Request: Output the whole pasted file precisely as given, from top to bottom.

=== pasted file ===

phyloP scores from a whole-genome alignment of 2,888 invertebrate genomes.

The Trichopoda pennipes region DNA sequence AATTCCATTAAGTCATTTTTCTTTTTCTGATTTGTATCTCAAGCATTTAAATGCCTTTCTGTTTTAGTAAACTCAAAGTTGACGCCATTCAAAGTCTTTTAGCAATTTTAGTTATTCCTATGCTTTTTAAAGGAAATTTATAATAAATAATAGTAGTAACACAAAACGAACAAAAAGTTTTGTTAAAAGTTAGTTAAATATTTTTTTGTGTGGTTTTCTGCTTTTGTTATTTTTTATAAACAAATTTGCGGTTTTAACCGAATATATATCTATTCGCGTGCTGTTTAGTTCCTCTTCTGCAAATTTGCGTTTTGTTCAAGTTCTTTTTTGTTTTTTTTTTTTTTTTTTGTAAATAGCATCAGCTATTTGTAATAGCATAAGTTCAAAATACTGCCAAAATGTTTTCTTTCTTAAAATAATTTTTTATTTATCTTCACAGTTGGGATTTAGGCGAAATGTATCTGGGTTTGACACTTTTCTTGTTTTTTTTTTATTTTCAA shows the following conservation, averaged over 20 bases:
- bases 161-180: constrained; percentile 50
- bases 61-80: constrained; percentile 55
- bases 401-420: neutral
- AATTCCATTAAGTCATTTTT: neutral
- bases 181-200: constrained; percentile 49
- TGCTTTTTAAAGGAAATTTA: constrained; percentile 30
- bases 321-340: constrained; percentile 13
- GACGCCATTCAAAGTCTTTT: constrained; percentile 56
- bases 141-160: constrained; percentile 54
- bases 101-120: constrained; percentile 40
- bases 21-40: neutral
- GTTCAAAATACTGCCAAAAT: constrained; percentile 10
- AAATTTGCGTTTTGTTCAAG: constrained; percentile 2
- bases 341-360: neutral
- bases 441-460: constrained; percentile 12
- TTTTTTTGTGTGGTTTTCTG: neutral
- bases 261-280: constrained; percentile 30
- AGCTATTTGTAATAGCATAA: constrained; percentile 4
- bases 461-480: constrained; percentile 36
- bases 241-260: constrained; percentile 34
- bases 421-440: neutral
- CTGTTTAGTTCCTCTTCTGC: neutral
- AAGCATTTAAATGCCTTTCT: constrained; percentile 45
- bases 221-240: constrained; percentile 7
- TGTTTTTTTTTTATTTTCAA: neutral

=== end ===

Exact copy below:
phyloP scores from a whole-genome alignment of 2,888 invertebrate genomes.

The Trichopoda pennipes region DNA sequence AATTCCATTAAGTCATTTTTCTTTTTCTGATTTGTATCTCAAGCATTTAAATGCCTTTCTGTTTTAGTAAACTCAAAGTTGACGCCATTCAAAGTCTTTTAGCAATTTTAGTTATTCCTATGCTTTTTAAAGGAAATTTATAATAAATAATAGTAGTAACACAAAACGAACAAAAAGTTTTGTTAAAAGTTAGTTAAATATTTTTTTGTGTGGTTTTCTGCTTTTGTTATTTTTTATAAACAAATTTGCGGTTTTAACCGAATATATATCTATTCGCGTGCTGTTTAGTTCCTCTTCTGCAAATTTGCGTTTTGTTCAAGTTCTTTTTTGTTTTTTTTTTTTTTTTTTGTAAATAGCATCAGCTATTTGTAATAGCATAAGTTCAAAATACTGCCAAAATGTTTTCTTTCTTAAAATAATTTTTTATTTATCTTCACAGTTGGGATTTAGGCGAAATGTATCTGGGTTTGACACTTTTCTTGTTTTTTTTTTATTTTCAA shows the following conservation, averaged over 20 bases:
- bases 161-180: constrained; percentile 50
- bases 61-80: constrained; percentile 55
- bases 401-420: neutral
- AATTCCATTAAGTCATTTTT: neutral
- bases 181-200: constrained; percentile 49
- TGCTTTTTAAAGGAAATTTA: constrained; percentile 30
- bases 321-340: constrained; percentile 13
- GACGCCATTCAAAGTCTTTT: constrained; percentile 56
- bases 141-160: constrained; percentile 54
- bases 101-120: constrained; percentile 40
- bases 21-40: neutral
- GTTCAAAATACTGCCAAAAT: constrained; percentile 10
- AAATTTGCGTTTTGTTCAAG: constrained; percentile 2
- bases 341-360: neutral
- bases 441-460: constrained; percentile 12
- TTTTTTTGTGTGGTTTTCTG: neutral
- bases 261-280: constrained; percentile 30
- AGCTATTTGTAATAGCATAA: constrained; percentile 4
- bases 461-480: constrained; percentile 36
- bases 241-260: constrained; percentile 34
- bases 421-440: neutral
- CTGTTTAGTTCCTCTTCTGC: neutral
- AAGCATTTAAATGCCTTTCT: constrained; percentile 45
- bases 221-240: constrained; percentile 7
- TGTTTTTTTTTTATTTTCAA: neutral